The night of Dec. 10, 2006, the Indianapolis Colts were in a stupor, hoping for a short memory and a quick recovery.
They’d just been gashed for 375 rushing yards by the Jaguars in 44-17 loss in Jacksonville.
It was the Colts’ second loss in a row, their third in four games and the run defense was a critical issue. They finished the regular season dead last in ground yards allowed, yielding an average of 173 yards a game, 44.1 more yards than the next worst team.
Those Colts rebounded from the second-worst rush defense in franchise history. They defended the run well enough to deliver Indianapolis its first Lombardi Trophy just seven games after Maurice Jones-Drew and Fred Taylor went crazy against them.
The timing is different now. There is the possibility we saw a blip -- not the start of a trend -- in Houston Sunday. But the theme is similar.
"We pride ourselves on fixing things,” middle linebacker Gary Brackett said. “And I think that's what we'll get done."
This week’s opponent, the New York Giants, have a good offensive line. Surely they will look to feed running back Ahmad Bradshaw and take advantage of some of the run-defense deficiencies the Texans exposed. But the Colts expect to be a different defense, one closer to last year’s form.
“They are an extremely fast defense and need to get to the football with multiple players -- which they did pretty well last year,” said Matt Williamson of Scouts Inc. “Their defensive tackles are also bigger than they have been in seasons past. Am I sure that is better? No.
“But I also tend to think that Sunday's performance was about as bad as it can get and that generally speaking, they are a better run defense than what they showed. They also game planned Houston to have [Colts' safety] Bob Sanders [available], who is a terrific fill player. And much of their scheme is designed to funnel the ball in his direction.”
In 2006, Sanders’ return from a knee injury keyed the Super Bowl run. He missed 12 games including the final four of the regular season, but was a giant factor in three playoff games and the Super Bowl. Another part of the solution: moving Rob Morris into an outside linebacker slot to replace Gilbert Gardner.
Sunday in Houston, Sanders went down early. He's out indefinitely after surgery to repair a torn bicep. Without him to fill, the Colts need to be more disciplined and not let their speed become a disadvantage. They don't want their linebackers and defensive backs to overrun plays.
Aggressiveness is good. Overaggressiveness can be deadly.
The Colts have to have people in position to snuff out cutback lanes and runs, slowing a back while help arrives.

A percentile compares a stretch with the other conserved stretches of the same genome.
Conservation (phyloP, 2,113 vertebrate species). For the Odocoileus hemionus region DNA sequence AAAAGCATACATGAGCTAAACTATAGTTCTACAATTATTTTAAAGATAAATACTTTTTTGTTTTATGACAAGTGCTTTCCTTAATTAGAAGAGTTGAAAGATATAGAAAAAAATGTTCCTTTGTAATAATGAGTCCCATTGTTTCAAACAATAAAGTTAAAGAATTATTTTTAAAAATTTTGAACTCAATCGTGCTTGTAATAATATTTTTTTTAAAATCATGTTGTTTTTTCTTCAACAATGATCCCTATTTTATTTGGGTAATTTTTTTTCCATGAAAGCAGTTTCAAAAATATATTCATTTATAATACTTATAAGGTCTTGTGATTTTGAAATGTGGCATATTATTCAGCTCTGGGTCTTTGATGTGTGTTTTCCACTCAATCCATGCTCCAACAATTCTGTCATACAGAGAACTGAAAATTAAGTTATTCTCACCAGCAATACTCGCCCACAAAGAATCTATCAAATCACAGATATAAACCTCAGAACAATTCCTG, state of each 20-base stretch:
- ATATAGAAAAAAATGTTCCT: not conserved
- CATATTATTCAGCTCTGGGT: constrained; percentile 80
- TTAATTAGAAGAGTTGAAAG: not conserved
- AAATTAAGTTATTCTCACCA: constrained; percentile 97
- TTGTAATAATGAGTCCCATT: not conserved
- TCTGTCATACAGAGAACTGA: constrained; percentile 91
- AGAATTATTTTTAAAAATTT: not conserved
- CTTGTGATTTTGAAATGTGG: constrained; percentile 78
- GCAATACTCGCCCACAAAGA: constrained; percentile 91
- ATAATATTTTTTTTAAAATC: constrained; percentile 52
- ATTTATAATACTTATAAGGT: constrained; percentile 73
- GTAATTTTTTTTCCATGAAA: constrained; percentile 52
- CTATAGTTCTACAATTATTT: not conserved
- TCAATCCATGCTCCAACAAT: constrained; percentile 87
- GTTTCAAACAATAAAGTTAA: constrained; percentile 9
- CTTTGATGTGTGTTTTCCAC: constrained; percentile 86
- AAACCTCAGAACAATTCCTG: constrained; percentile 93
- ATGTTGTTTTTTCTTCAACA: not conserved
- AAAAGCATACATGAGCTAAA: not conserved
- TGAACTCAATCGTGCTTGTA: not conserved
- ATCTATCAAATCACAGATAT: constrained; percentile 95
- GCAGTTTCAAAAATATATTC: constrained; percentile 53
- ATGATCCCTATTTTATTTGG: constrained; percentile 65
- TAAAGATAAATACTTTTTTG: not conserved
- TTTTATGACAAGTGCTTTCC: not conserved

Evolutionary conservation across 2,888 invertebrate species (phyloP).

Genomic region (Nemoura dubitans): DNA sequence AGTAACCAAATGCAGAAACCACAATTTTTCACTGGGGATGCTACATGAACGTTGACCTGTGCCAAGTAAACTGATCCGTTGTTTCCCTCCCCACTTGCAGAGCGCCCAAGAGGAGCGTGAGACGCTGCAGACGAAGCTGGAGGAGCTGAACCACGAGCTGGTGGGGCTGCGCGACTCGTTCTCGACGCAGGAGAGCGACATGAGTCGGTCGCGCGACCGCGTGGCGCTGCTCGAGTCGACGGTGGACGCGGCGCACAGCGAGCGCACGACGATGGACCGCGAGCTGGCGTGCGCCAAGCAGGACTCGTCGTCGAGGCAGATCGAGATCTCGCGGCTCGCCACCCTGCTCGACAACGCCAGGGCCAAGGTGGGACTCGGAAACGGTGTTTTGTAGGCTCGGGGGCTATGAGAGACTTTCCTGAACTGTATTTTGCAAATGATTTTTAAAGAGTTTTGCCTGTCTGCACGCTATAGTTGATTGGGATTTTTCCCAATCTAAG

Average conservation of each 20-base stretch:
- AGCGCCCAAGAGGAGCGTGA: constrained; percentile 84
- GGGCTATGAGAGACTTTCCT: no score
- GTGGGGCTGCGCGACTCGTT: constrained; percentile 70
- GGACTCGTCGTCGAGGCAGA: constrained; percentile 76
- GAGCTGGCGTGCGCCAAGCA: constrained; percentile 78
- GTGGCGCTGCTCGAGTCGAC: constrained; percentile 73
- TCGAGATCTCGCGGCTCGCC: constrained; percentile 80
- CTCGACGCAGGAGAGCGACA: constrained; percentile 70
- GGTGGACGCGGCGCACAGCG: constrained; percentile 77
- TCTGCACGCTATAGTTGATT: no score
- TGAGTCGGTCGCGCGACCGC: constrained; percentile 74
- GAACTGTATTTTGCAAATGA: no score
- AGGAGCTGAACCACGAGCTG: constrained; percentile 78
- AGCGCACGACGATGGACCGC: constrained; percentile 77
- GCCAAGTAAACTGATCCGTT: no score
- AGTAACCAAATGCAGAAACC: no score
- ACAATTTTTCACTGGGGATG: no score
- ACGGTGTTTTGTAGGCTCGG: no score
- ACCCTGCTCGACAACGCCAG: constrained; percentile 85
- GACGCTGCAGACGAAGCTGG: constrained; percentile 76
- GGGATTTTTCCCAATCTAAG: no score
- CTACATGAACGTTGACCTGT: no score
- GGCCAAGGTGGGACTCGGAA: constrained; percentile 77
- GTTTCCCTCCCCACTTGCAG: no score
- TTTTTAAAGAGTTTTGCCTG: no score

The team almost can take solace in the fact that it has recovered from this sort of thing before. In those four playoff games in the 2006 season, the defense allowed only an average of 82.8 yards a game, a drop of more than 90 yards from the regular season.
“It is certainly fixable,” coach Jim Caldwell said. “We have gone through spurts like that before, not something you want to revisit every single week obviously. But until you get it stopped, it’s an issue. We had games where Jacksonville ran for I don’t know how many yards, Kansas City torched us for over 500 [total yards], but we were able to come back and get the ship righted in that regard. This is going to take a little work, but we can get it done.”
Unlike many teams, Indianapolis is not built to sell out in stopping the run. The Colts are willing to give up some rushing yards. It fits with their philosophy.
With an offense built around Peyton Manning and some dangerous weapons, the Colts look to build a lead and play from ahead. If a game pans out in that fashion -- and it very often does -- susceptibility to the run becomes less of a factor, because an opponent generally needs to throw to rally. And the Colts defense wants quarterbacks to drop back since Dwight Freeney and Robert Mathis get to rush and cause problems.
Freeney said it will be particularly important this week for veterans who’ve been through it to convey those survival instincts to youngsters who were not around in 2006.
"The veterans have to let guys know, ‘These things happen, this is the National Football League,’” Freeney said. “The other team gets paid, too. You're not going to always have your best game. I just think it's about how you bounce back from those type of games.
“That really defines the character of your team and what kind of guys you have. I don't know one team in the history of football that hasn't had a bad week. I don't care who it is.”